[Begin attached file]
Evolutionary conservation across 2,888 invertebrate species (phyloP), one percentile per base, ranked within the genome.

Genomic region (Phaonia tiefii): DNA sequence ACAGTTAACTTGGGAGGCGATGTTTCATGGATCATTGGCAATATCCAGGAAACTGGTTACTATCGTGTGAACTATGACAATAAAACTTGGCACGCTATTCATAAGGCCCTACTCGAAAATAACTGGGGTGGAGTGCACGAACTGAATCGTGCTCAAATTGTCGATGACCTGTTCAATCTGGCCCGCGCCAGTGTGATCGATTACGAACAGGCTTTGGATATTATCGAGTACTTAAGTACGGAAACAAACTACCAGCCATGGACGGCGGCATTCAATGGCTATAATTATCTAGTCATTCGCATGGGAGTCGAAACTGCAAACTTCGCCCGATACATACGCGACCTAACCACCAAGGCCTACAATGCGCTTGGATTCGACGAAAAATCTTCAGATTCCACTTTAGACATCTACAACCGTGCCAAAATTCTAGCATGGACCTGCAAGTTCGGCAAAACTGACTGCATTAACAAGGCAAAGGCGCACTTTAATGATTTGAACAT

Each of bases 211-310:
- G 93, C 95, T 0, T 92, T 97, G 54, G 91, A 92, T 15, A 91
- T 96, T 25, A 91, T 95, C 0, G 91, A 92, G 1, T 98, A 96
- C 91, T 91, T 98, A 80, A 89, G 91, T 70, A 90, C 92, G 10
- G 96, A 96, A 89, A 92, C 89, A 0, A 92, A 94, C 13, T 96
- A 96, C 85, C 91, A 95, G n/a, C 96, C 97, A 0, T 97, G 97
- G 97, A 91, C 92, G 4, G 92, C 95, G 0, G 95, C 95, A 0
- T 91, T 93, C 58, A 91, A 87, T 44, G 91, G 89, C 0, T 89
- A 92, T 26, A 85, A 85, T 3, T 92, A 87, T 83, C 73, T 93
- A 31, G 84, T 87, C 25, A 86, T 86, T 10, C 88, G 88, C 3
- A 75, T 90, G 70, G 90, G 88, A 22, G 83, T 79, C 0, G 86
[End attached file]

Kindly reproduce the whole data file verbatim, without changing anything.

Evolutionary conservation across 2,888 invertebrate species (phyloP), one percentile per base, ranked within the genome.

Genomic region (Phaonia tiefii): DNA sequence ACAGTTAACTTGGGAGGCGATGTTTCATGGATCATTGGCAATATCCAGGAAACTGGTTACTATCGTGTGAACTATGACAATAAAACTTGGCACGCTATTCATAAGGCCCTACTCGAAAATAACTGGGGTGGAGTGCACGAACTGAATCGTGCTCAAATTGTCGATGACCTGTTCAATCTGGCCCGCGCCAGTGTGATCGATTACGAACAGGCTTTGGATATTATCGAGTACTTAAGTACGGAAACAAACTACCAGCCATGGACGGCGGCATTCAATGGCTATAATTATCTAGTCATTCGCATGGGAGTCGAAACTGCAAACTTCGCCCGATACATACGCGACCTAACCACCAAGGCCTACAATGCGCTTGGATTCGACGAAAAATCTTCAGATTCCACTTTAGACATCTACAACCGTGCCAAAATTCTAGCATGGACCTGCAAGTTCGGCAAAACTGACTGCATTAACAAGGCAAAGGCGCACTTTAATGATTTGAACAT

Each of bases 211-310:
- G 93, C 95, T 0, T 92, T 97, G 54, G 91, A 92, T 15, A 91
- T 96, T 25, A 91, T 95, C 0, G 91, A 92, G 1, T 98, A 96
- C 91, T 91, T 98, A 80, A 89, G 91, T 70, A 90, C 92, G 10
- G 96, A 96, A 89, A 92, C 89, A 0, A 92, A 94, C 13, T 96
- A 96, C 85, C 91, A 95, G n/a, C 96, C 97, A 0, T 97, G 97
- G 97, A 91, C 92, G 4, G 92, C 95, G 0, G 95, C 95, A 0
- T 91, T 93, C 58, A 91, A 87, T 44, G 91, G 89, C 0, T 89
- A 92, T 26, A 85, A 85, T 3, T 92, A 87, T 83, C 73, T 93
- A 31, G 84, T 87, C 25, A 86, T 86, T 10, C 88, G 88, C 3
- A 75, T 90, G 70, G 90, G 88, A 22, G 83, T 79, C 0, G 86